Delhi High Court, in a recent judgment, dealt with an important question of law on whether a limitation period applies to applications under section 8 of the Arbitration and Conciliation Act. Further, whether the limitation for filing of the written statement as prescribed in the Civil Procedure Code, 1908 (CPC), and also the Commercial Courts Act, 2015, would be applicable for the filing of a section 8 application.
In SSIPL Lifestyle Private Limited vs Vama Apparels (India) Private Limited & Anr, owing to contractual disputes, SSIPL filed two suits against Vama on 17 February 2018 seeking recovery of payment for the supply of certain products to Vama. Summons were issued in the suit on 15 March 2018, and, on 16 March 2018, time was given for the filing of a written statement.
However, on 17 May 2018, insolvency proceedings were commenced against Vama before the National Company Law Tribunal, which were closed on 8 October 2018. Thereafter, Vama moved two applications under section 8 of the Arbitration Act and sought reference of the dispute to arbitration as per the arbitration clause in the agreement between the parties.
SSIPL contended that that no arbitrable dispute existed between the parties, as the period of limitation for the filing of the section 8 application had expired.
The court compared the language of section 8(1) of the act, prior to and post the Arbitration and Conciliation (Amendment Act), 2015, and observed that the legislature has now made a conscious change by using the language “not later than the date of”. Placing reliance on various judgments, it was observed that the words, “first statement on the substance of the dispute” would mean the written statement filed by the defendant. As long as the written statement was not filed, an application under section 8 of the act could be filed.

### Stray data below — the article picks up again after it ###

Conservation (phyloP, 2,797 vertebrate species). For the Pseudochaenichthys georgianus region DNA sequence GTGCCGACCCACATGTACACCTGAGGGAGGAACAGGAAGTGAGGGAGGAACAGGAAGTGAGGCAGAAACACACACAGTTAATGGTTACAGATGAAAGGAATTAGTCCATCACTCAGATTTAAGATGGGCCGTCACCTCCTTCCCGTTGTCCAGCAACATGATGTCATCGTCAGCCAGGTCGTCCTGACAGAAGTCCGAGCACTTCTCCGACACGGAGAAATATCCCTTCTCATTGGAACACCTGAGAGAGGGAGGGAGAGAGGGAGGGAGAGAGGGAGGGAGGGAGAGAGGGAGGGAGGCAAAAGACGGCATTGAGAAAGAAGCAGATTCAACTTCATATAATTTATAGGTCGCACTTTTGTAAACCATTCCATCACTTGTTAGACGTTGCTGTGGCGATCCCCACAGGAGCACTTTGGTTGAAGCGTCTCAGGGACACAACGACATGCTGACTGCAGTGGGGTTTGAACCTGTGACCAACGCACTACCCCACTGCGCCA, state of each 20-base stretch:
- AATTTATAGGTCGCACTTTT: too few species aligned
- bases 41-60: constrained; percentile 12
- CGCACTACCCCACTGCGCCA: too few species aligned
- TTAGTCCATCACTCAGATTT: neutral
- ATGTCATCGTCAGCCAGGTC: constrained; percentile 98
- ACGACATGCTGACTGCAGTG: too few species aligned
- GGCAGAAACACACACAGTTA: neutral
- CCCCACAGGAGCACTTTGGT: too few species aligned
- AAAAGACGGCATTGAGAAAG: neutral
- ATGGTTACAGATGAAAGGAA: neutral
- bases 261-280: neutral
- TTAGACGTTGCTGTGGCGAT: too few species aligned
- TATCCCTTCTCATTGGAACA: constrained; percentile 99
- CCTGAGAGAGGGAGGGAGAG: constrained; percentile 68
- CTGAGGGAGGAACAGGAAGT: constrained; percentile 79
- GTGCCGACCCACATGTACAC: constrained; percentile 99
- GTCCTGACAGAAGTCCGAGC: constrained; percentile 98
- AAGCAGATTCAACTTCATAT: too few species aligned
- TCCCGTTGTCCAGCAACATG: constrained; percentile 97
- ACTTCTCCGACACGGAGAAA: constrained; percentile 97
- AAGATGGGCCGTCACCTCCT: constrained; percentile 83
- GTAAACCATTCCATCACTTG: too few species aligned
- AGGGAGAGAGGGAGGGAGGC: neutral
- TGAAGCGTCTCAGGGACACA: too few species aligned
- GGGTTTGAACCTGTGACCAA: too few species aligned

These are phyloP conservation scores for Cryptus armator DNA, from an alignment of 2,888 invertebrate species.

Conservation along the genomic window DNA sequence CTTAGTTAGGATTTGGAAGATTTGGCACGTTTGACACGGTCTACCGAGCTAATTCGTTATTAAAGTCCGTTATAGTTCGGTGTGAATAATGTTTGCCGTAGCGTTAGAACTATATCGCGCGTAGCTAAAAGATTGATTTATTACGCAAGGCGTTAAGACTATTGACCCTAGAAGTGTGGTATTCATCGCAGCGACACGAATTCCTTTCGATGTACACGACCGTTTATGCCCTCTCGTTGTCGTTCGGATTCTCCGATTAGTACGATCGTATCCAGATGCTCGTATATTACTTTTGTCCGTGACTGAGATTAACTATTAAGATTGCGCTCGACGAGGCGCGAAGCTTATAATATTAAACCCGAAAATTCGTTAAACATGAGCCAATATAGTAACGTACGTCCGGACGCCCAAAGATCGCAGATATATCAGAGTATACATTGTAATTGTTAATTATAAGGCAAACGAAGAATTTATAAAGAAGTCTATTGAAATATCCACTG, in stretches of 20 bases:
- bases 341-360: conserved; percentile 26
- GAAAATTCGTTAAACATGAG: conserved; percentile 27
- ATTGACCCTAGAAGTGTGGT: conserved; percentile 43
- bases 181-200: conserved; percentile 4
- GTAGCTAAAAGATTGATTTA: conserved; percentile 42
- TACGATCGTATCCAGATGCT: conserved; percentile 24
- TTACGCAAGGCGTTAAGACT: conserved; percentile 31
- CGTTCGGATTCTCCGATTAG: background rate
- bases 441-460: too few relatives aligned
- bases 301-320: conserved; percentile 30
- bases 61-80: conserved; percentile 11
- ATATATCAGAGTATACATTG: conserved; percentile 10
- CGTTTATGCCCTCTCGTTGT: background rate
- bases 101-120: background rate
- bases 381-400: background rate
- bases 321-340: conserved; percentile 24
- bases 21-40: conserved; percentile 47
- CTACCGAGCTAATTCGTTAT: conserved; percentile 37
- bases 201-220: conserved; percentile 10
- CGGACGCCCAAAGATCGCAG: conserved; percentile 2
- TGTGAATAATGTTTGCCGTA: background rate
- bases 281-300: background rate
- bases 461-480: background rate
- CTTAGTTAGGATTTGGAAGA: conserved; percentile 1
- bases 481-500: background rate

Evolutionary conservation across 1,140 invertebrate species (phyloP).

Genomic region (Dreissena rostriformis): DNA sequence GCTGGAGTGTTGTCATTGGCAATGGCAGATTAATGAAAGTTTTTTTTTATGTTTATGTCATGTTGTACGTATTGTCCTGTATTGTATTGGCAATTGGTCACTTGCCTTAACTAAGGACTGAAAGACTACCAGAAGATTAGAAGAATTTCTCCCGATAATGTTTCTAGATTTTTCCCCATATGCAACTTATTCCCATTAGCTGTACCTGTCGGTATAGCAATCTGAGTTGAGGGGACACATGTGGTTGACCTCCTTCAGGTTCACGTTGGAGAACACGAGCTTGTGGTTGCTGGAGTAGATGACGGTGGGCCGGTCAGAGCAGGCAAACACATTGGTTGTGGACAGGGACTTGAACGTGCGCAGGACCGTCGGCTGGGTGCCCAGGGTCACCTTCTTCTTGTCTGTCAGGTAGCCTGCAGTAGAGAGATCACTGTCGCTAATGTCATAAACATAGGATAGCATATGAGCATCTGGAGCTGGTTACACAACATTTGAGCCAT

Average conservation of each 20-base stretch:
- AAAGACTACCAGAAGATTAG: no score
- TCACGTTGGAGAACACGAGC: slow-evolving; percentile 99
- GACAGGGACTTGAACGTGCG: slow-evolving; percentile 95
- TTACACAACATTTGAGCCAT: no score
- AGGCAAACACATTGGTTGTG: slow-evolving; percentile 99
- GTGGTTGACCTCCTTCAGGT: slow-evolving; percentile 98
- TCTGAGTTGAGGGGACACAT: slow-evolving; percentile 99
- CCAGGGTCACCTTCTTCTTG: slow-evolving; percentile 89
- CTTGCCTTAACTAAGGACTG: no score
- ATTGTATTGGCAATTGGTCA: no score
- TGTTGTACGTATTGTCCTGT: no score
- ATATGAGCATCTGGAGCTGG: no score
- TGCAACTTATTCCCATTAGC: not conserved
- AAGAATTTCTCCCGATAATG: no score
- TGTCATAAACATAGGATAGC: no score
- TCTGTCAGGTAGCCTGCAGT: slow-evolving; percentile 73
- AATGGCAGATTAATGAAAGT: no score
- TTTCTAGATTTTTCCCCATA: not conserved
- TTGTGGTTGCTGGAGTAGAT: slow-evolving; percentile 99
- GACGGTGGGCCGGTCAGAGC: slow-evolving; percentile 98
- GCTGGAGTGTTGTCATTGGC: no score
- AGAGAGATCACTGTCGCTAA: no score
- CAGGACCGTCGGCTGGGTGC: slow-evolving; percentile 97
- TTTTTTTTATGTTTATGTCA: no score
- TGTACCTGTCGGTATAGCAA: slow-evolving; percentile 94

However, the use of the words “not later than the date of submitting”, as used in the amended provision, means that the date of submitting the statement on the substance of dispute, i.e., the written statement in a civil suit, is the outer limit for the filing of an application under section 8 of the act.
Accordingly, it was held that there is a limitation period prescribed for the filing of an application under section 8 of the act. The court also observed that the limitation period for filing of the written statement under the CPC for non-commercial suits (90 days from the date of service of the summons) and under the Commercial Courts Act, 2015, for commercial suits (120 days from the date of service of the summons) would be applicable for the filing of an application under section 8 of the act.
The court observed that in this case, the opportunity to file the written statement was closed on 13 July 2018. Even if the period when the insolvency proceedings were under way are deducted from the total period for filing of the written statement, the application was filed only on 11 February 2019, i.e., after the expiry of 120 days from 8 October 2018, when the moratorium came to an end. Accordingly, Vama’s application under section 8 of the Arbitration Act was dismissed on the grounds of limitation.
The dispute digest is compiled by Bhasin & Co, a corporate law firm based in New Delhi. The authors can be contacted at email@example.com. Readers should not act on the basis of this information without seeking professional legal advice.